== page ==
Only last year was Ataxia Awareness Day approved with Senate Resolution 339. If you’re not sure what ataxia is, it’s understandable as it’s not a common disease. Here are seven facts to know about ataxia.
Ataxia Is a Rare Neurological Disease
Ataxia is not common. It’s estimated that no more than 20,000 have Spinocerebellar ataxia, which is a genetic version. Friedreich ataxia is the most common form and affects about 1 out of 50,000 people, but it appears in childhood and is less likely to suddenly appear in old age.
It Can Be Hereditary
Some forms of ataxia are hereditary. Others appear randomly and are known as acquired ataxia. If your parent has ataxia, you have a 50% chance of inheriting the gene. If your dad is diagnosed with ataxia, you should also get checked.
Get to Know the Symptoms
What are the symptoms of ataxia? The list is pretty long and includes:
- Gait problems/difficulty walking
- Heart issues
- Issues with eye movements
- Loss of fine motor skills and coordination
- Muscle cramps and tremors
- Problems swallowing and eating
- Speech issues
Many people with ataxia can appear drunk, though they’re not. It’s caused by a deterioration of the cerebellum.
Symptoms Can Worsen Over Decades Rather Than Years
Many chronic health conditions worsen over months or years. Ataxia worsens over decades, so your dad’s life may slowly decline for much longer. It’s important that he has caregivers to help with mobility, transportation, medication reminders, meals, and housekeeping throughout this period.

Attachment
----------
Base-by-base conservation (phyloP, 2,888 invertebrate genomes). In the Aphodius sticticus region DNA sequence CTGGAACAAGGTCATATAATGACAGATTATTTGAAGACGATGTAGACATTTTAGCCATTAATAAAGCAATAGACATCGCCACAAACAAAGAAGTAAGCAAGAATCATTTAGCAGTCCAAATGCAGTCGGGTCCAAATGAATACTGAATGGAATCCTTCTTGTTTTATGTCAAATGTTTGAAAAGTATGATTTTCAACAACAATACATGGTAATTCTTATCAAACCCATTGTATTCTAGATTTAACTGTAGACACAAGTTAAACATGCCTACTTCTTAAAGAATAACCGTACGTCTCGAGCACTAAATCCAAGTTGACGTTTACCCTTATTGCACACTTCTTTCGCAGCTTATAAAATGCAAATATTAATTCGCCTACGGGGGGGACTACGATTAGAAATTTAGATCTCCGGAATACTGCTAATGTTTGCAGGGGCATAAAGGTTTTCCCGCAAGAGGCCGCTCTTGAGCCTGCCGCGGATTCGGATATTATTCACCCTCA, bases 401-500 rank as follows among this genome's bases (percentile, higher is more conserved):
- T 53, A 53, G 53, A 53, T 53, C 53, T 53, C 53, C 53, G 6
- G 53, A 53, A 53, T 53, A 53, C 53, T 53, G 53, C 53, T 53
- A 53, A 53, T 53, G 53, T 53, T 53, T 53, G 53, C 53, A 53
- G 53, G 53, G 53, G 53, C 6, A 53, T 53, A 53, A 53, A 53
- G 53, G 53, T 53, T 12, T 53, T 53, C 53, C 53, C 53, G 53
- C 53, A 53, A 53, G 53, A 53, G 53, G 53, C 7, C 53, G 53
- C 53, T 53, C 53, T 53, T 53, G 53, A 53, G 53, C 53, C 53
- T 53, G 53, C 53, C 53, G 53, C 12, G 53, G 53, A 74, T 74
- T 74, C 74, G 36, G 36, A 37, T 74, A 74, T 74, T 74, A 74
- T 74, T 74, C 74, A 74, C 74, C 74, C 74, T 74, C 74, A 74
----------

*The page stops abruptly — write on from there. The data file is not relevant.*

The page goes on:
Ataxia Can Occur With Other Health Issues
Ataxia may appear after a stroke or head injury. If it appears suddenly, you should get your dad to a medical professional to determine if he’s suffered a stroke, fell and hit his head, or has MS. The treatment plans for those will differ.
Treatments Often Involve a Series of Medications and Therapies
In addition to physical, speech, and occupational therapies, your dad will likely take a variety of medications to help stabilize his mood and help with the symptoms. People with ataxia often take antidepressants, medications that help with muscle tremors, anti-seizure medications, and medications that help prevent dizzy spells. He may also be put on medications to help prevent painful muscle cramps.
Mobility Aids Are Usually Required
As mobility declines, walkers, canes, and wheelchairs become necessary. Make sure your dad’s home is designed in advance of his need for mobility assistance.
If your dad is experiencing ataxia, it’s important to arrange home care assistance. Don’t leave him alone to struggle with mobility, housekeeping, and meals. He may need someone to drive him and help him keep track of appointments. Home care assistance services are a great way to support his goal for independence while dealing with this disease.